Price pointsmicroeconomics we are told that a demand curve is downward sloping to the right and either linear or gently convex to the origin. The first is usually true, but with regard to the second, in reality, price surveys indicate that demand for a product is not a linear function of its price and not even a smooth function. Demand curves look more like a series of waves than a straight line.
Price Points along a Demand curve
Points A, B, and C in the diagram are price points. By increasing the price beyond a price point (say to a price slightly above price point B), sales volume decreases by an amount more than proportional to the price increase. This decrease in quantity demanded more than offsets the additional revenue from the increased unit price. As a result, total revenue decreases when a firm rises its price beyond a price point. Technicaly, the price elasticity of demand is low (inelastic) at a price lower than the price point (steep section of the demand curve), and high (elastic) at a price higher than a price point (gently sloping part of the demand curve). It is a common marketing strategy for a firm to set prices at existing price points.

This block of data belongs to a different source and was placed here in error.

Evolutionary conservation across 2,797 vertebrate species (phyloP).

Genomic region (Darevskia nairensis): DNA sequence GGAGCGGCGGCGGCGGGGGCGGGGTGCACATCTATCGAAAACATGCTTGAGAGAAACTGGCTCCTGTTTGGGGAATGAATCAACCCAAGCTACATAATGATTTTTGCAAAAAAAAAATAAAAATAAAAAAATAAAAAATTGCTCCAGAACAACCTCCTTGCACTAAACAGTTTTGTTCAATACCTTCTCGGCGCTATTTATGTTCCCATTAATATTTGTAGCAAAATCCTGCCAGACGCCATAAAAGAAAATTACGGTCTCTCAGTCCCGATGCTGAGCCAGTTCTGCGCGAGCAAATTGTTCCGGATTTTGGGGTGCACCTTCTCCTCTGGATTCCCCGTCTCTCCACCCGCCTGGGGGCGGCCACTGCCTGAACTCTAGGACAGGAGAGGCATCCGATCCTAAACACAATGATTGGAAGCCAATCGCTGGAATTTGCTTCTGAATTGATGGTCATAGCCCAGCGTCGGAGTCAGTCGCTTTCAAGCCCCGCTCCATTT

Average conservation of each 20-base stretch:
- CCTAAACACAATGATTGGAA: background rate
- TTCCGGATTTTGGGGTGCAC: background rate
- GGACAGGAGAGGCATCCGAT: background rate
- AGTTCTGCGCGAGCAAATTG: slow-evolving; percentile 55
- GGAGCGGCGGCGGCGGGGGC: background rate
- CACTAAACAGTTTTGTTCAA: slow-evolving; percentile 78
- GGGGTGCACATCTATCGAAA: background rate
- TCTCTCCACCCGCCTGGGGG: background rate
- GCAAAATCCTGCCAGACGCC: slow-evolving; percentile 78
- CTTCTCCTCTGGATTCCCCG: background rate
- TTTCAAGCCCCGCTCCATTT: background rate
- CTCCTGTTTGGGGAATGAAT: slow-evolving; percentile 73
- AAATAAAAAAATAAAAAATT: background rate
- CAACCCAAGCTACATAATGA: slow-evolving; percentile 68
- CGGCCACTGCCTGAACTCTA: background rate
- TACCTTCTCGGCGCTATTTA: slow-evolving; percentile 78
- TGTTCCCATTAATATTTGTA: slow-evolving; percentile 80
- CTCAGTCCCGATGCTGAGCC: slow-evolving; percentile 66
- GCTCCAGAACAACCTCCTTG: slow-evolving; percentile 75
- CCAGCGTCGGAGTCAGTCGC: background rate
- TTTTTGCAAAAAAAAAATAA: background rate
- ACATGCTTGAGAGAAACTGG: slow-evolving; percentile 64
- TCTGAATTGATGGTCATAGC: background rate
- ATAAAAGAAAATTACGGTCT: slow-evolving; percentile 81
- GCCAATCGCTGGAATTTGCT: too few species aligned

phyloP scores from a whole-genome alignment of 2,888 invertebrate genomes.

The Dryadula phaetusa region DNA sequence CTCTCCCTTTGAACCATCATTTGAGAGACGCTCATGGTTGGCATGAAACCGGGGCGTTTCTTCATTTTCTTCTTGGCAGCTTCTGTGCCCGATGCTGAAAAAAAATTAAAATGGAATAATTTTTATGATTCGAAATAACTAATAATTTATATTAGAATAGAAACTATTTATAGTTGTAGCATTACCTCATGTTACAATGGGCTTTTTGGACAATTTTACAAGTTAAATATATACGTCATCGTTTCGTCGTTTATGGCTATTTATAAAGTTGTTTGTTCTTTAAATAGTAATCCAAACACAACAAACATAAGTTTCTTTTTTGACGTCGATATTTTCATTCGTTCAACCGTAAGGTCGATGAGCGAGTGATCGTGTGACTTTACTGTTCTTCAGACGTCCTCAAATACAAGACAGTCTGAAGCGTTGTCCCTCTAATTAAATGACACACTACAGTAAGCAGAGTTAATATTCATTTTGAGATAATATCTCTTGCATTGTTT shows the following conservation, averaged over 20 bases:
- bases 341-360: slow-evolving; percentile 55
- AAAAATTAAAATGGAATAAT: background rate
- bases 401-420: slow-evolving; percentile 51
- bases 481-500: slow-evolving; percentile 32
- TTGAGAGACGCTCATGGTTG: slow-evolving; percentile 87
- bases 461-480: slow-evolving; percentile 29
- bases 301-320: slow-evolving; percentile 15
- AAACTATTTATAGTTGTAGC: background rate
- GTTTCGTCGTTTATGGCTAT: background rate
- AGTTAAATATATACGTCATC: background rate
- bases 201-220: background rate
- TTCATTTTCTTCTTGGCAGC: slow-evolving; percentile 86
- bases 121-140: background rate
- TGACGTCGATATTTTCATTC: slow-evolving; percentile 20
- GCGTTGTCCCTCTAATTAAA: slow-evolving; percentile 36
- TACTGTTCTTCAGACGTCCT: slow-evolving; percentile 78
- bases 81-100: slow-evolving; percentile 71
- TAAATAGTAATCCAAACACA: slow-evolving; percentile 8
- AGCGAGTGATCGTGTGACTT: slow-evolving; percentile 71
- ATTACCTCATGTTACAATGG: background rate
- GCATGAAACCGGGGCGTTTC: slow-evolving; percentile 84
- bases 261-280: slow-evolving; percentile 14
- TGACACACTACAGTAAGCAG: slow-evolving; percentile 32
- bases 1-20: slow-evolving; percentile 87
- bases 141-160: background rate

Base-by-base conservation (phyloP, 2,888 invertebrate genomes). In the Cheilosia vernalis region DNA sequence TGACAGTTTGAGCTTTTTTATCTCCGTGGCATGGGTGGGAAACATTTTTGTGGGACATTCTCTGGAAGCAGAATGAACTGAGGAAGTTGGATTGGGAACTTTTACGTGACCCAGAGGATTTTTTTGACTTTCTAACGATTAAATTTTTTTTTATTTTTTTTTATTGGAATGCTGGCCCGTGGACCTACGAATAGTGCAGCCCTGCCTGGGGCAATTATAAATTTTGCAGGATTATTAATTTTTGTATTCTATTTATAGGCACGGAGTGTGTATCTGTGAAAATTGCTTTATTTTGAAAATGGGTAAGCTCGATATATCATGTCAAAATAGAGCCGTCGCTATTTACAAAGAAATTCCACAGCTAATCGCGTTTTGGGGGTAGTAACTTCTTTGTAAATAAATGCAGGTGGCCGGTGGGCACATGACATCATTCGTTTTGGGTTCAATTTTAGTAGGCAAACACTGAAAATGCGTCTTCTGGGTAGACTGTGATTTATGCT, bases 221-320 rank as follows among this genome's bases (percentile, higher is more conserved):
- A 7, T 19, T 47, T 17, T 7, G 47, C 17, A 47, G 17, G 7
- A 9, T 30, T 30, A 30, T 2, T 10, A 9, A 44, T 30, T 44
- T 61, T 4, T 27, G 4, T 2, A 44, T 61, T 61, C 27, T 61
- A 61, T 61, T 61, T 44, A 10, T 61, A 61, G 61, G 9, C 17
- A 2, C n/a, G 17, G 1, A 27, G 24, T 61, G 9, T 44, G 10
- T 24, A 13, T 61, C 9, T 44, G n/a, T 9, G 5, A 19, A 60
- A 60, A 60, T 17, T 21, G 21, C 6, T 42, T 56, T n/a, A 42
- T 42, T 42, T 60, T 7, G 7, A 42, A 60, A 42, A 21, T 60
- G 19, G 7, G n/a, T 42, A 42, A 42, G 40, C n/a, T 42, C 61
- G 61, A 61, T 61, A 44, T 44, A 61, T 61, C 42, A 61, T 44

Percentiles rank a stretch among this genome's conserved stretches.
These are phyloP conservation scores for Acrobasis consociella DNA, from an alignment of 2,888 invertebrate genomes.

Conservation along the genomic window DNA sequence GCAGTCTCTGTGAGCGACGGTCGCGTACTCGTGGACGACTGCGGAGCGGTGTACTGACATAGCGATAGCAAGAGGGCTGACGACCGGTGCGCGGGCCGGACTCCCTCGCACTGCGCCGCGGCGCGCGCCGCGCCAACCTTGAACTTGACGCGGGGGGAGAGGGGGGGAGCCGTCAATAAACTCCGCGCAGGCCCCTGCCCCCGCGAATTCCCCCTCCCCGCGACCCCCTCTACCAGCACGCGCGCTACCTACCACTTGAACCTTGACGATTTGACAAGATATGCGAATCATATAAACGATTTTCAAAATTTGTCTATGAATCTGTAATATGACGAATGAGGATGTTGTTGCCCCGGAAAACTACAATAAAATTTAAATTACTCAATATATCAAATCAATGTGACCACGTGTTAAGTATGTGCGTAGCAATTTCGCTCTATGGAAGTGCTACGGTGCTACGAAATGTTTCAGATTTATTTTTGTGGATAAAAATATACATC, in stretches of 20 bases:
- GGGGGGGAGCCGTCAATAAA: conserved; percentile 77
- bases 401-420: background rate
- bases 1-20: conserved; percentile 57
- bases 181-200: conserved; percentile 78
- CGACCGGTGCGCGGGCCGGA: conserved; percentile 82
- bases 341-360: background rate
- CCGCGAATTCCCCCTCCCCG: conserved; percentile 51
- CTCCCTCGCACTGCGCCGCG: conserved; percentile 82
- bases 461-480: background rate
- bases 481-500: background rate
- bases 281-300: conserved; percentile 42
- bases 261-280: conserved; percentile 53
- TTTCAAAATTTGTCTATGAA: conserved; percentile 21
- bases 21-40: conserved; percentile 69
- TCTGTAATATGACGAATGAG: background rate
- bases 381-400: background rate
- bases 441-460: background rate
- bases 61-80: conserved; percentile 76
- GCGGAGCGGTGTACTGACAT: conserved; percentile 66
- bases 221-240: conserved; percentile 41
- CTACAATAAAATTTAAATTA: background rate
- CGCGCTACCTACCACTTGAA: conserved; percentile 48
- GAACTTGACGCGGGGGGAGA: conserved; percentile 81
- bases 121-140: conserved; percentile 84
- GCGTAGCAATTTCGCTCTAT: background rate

There are 3 main reasons for the existence of price points:
- 1- Substitution price points
- price points occur at the price of a close substitute
- when an item's price rises above the cost of a close substitute, the quantity demanded drops sharply
- 2- Customary price points
- people are used to paying a certain amount for a type of product
- increasing the price beyond this amount will cause sales to drop dramaticly
- 3- Perceptual price points
- also referred to as psychological pricing or odd-number pricing
- raising a price above 99 cents will cause demand to fall relatively much because $1.00 is perceived to be a significantly higher price
|List of Marketing Topics||List of Management Topics|
|List of Economics Topics||List of Accounting Topics|
|List of Finance Topics||List of Economists|